The Conservative government set a target of 3 million new apprenticeships by 2020 in the 2015 Queen’s Speech. The Welfare Reform and Work Act 2016 placed an obligation on the government to report annually on its progress towards meeting this target. Despite this ambition, the Institute for Apprenticeships and Technical Education (IfATE), said the goal of creating 3 million new apprenticeships between 2017 and 2020 was unrealistic, with policy makers not understanding how much could be achieved given the UK’s poor record in workplace training.
Construction, a traditionally apprentice-reliant industry, has also struggled to recruit the numbers required to reach these targets. Employers in the construction industry critique that the current apprenticeship system does not meet the needs of the built environment in order to address the skills gap.
The current funding schemes continue to be a barrier for many firms when it comes to recruiting an apprentice and up-skilling staff. Many construction firms are paying two levies (the Apprenticeship Levy and the CITB Levy) which creates a financial burden rather than opportunities to invest in apprentices and with so many funding pots available access to finance is made more complex for many SMEs.
We believe it is vital for the future of construction to have an apprenticeship system that works for the industry in order to address the skills gap. With the current labour landscape, unemployment levels continue to decline with fewer available skilled workers on the market. More must be done to stimulate recruitment for the construction industry and mechanisms to incentivise recruitment by small and medium enterprises who hire apprentices.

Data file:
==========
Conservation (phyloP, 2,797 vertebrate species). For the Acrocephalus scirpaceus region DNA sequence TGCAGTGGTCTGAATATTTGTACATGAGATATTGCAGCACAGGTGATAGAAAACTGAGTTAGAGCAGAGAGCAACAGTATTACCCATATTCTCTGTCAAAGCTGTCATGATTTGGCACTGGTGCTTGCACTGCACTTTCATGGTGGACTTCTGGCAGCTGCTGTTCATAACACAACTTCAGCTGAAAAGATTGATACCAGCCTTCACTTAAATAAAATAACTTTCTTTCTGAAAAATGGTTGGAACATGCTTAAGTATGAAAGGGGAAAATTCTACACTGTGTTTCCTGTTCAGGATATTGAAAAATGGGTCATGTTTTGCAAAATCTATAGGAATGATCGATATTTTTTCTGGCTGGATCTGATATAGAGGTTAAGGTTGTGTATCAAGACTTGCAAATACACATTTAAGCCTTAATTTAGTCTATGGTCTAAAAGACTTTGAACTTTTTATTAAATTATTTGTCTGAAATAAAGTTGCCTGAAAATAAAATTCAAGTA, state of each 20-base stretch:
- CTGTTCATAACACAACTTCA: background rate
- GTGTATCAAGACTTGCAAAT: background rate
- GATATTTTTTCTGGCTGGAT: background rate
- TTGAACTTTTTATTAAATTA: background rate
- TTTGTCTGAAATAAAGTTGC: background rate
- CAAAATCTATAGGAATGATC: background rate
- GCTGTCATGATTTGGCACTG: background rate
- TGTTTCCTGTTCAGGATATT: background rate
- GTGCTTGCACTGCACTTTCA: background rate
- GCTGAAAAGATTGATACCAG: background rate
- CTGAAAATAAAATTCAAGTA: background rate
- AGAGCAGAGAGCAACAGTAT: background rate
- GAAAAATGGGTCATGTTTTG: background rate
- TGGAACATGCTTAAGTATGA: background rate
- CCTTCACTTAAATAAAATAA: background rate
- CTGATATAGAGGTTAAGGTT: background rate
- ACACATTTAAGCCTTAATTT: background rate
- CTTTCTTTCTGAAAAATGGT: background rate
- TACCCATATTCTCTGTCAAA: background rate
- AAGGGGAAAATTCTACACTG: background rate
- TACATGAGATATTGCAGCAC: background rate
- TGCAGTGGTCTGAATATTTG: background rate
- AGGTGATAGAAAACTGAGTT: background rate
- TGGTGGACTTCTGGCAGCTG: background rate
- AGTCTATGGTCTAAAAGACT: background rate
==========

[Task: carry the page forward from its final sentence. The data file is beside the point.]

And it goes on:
Importantly, the quantity starting on built environment apprenticeships should not be an indicator of success in its own right. Statistics showcase the low levels of competition and attainment on these apprenticeships, highlighting a plethora of potential issues. These might be as a result of low levels of pay, training or might centre around the more challenging aspects of construction that young people are not ready for such as early morning starts and the locational variations that are often inherent in construction.
Ensuring that apprenticeships are high quality is of the utmost importance. Those undertaking apprenticeships should have confidence that the skills they are learning will help them succeed, progress and thrive. It also means that employers will see the bottom-line return of a workforce with the right knowledge, skills and behaviours.
We have been at the heart of education in construction for decades and we believe that apprenticeships should offer longevity to ensure that learner needs are met.
We are working with the Institute for Apprenticeships and Technical Education (IfATE) to help shape the apprenticeship standards, ensuring they are high quality and meet the needs of those undertaking apprenticeships as well as those employing apprentices.